Dan Liljenquist: Detroit could rebound with determined leaders
Carlos Osorio, AP
Detroit is dying. Tens of thousands of abandoned homes, apartments and offices are, like necrotic, gangrenous tissue, besieging, infecting and cannibalizing the last remnants of life in this once mighty city. The blighted landscape, overwhelming in its déj?vu sameness from block to block, is eerily silent, garnished by graffiti, blanketed by weeds, shards of glass crunching underfoot. After decades of mismanagement, the Motor City's populist politicians are out of power, having played out their last charades on the public stage, abandoning their faith-healer facades while furtively exiting stage left into the night, turning the keys of the city over to state crisis managers. Detroit, "the 313," Motown, is critically, perhaps terminally, ill, and there is no miracle cure, no marvelous balm, no magic potion that can heal it.
But I believe Detroit, with the right leadership, can emerge from the ruins and be reborn. The first step — a step that should have been taken years ago when Mitt Romney was attacked for suggesting it, a step that President Obama claimed would no longer be necessary due to the federal auto-bailouts, a step finally taken last week by Kevyn Orr, Detroit's emergency financial manager — is to file for bankruptcy. Reducing and restructuring its debt through bankruptcy is the only realistic way for Detroit to end its financial death spiral, stabilize its economy and move forward into the future.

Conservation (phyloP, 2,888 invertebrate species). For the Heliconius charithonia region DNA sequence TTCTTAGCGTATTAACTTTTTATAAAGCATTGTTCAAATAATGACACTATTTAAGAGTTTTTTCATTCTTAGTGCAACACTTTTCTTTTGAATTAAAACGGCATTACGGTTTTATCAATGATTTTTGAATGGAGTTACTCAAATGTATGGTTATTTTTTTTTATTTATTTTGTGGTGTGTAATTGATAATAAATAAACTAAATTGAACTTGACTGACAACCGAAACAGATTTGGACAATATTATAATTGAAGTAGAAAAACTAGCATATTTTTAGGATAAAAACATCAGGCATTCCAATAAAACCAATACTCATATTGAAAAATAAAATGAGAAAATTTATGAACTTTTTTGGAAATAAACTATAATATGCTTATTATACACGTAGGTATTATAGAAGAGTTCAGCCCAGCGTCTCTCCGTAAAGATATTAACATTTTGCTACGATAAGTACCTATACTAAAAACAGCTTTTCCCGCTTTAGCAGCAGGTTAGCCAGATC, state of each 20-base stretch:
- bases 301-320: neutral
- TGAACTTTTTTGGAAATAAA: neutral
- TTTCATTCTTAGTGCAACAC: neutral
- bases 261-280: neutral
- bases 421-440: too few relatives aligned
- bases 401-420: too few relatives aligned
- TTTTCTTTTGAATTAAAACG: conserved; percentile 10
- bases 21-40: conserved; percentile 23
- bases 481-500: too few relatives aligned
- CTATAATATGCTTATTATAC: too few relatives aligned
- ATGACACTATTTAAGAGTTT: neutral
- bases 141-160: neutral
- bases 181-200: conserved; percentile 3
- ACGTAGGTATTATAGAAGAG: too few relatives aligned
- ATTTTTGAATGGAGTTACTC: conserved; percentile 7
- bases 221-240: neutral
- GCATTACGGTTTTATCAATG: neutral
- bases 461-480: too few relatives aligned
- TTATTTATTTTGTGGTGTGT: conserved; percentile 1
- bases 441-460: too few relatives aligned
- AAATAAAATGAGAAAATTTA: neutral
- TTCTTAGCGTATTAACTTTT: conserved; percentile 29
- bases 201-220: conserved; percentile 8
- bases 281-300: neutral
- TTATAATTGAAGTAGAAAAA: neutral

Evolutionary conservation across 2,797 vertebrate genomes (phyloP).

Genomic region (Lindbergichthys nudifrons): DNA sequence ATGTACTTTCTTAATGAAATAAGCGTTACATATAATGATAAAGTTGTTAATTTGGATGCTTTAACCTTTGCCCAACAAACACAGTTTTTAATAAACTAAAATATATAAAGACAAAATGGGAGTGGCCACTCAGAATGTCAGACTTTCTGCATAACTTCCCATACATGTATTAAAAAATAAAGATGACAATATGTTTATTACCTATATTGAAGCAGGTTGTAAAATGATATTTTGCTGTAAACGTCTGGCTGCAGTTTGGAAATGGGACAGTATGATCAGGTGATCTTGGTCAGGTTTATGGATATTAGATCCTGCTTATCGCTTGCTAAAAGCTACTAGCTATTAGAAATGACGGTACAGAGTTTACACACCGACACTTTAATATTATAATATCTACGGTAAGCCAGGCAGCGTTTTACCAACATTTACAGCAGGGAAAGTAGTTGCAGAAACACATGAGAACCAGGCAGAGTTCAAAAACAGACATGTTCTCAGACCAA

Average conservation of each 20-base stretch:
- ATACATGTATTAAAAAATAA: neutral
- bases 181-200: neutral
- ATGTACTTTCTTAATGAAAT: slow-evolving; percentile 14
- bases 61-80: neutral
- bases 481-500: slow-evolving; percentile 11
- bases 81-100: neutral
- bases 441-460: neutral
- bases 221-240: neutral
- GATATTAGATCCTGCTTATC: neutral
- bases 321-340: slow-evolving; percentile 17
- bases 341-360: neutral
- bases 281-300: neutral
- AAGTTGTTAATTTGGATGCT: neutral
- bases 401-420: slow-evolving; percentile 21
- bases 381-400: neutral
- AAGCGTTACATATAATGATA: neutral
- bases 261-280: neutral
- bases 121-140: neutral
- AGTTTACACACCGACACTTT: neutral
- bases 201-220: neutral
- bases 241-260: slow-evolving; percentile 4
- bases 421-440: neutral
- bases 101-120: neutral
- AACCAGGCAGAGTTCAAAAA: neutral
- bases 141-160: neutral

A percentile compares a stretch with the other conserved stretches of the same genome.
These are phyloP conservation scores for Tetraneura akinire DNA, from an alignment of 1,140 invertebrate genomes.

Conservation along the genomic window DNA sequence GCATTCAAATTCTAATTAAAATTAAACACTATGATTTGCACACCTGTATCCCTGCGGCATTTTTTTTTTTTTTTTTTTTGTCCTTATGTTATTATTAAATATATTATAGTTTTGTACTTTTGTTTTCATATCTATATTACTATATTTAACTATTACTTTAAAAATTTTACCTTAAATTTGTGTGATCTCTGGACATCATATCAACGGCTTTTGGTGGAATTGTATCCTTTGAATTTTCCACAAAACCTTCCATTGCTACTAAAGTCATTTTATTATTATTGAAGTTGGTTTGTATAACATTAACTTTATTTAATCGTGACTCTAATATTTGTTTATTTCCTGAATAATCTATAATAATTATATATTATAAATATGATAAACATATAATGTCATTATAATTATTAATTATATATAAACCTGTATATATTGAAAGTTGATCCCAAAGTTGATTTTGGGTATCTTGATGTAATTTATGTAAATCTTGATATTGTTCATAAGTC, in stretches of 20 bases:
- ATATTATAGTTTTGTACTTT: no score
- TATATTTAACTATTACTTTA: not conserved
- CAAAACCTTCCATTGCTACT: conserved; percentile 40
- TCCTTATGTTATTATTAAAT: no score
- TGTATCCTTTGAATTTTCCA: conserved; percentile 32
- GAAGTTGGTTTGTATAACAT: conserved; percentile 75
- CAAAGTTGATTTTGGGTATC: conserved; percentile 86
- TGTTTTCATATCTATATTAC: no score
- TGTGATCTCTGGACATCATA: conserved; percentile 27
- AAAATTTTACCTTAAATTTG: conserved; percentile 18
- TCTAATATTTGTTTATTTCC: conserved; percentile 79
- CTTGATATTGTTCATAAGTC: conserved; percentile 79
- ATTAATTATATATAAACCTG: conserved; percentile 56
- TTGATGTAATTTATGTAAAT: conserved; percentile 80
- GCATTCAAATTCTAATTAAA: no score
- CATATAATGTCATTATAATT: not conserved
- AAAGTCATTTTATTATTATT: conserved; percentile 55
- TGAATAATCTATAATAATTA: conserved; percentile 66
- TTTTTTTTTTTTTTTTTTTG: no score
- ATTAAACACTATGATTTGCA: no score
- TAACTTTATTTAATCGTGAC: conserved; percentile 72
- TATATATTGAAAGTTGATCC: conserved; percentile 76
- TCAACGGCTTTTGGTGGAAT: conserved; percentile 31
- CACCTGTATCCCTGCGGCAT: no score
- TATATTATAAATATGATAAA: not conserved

Economic activity is the heart of all civilized societies, pumping the life-blood of productive effort into all corners, animating, nourishing, sustaining our very existence. Detroit's economic blood pressure has collapsed along with its population, its remaining citizens unable to generate enough economic life to sustain the legacy costs of yesteryear.
Detroit owes its creditors $16 Billion, more than $22,000 for every man, woman and child in the city, at a time when it cannot afford to field more than a skeleton police force, allowing criminals to rule the streets; at a time when retiree benefits are consuming one-third of the city budget; at a time when 53 percent of citizens can't or don't pay their property taxes. Who in their right mind would move into Detroit under such circumstances? Who in their right mind would stay if they had the means to flee? Detroit must stem the exodus of its middle class, rather than looking for new ways to make them pay their "fair share" of its debts. Until its debt crisis is resolved through bankruptcy, the middle class (what's left of it) will continue to leave.
Detroit is the largest city in the history of the United States to file for bankruptcy. It will undoubtedly be a contentious affair, potentially plowing new legal ground for other troubled cities to follow. Creditors and public sector unions, falsely secure in their long-running assumption that politicians can always dip into the taxpayers' pockets for more revenue, are apoplectic by the bankruptcy filing. Minutes after Detroit filed its petition, a circuit judge ruled that the bankruptcy filing violates Michigan law and must be withdrawn. Her ruling was immediately appealed and it will take the courts a while to sort things out. I suspect, in the end, bankruptcy proceedings will progress, and Detroit will emerge from the bankruptcy process in much better financial shape.
It is time for a fresh start in Detroit, and I am encouraged that its new leaders are fearlessly determined to move the city forward. Much of its infrastructure is still usable. Housing costs are low. Labor is abundant. With a clean balance sheet, Detroit could begin rebuilding, perhaps even harnessing again the energy and ingenuity that once made it great.
Dan Liljenquist is a former state senator and U.S. Senate candidate.
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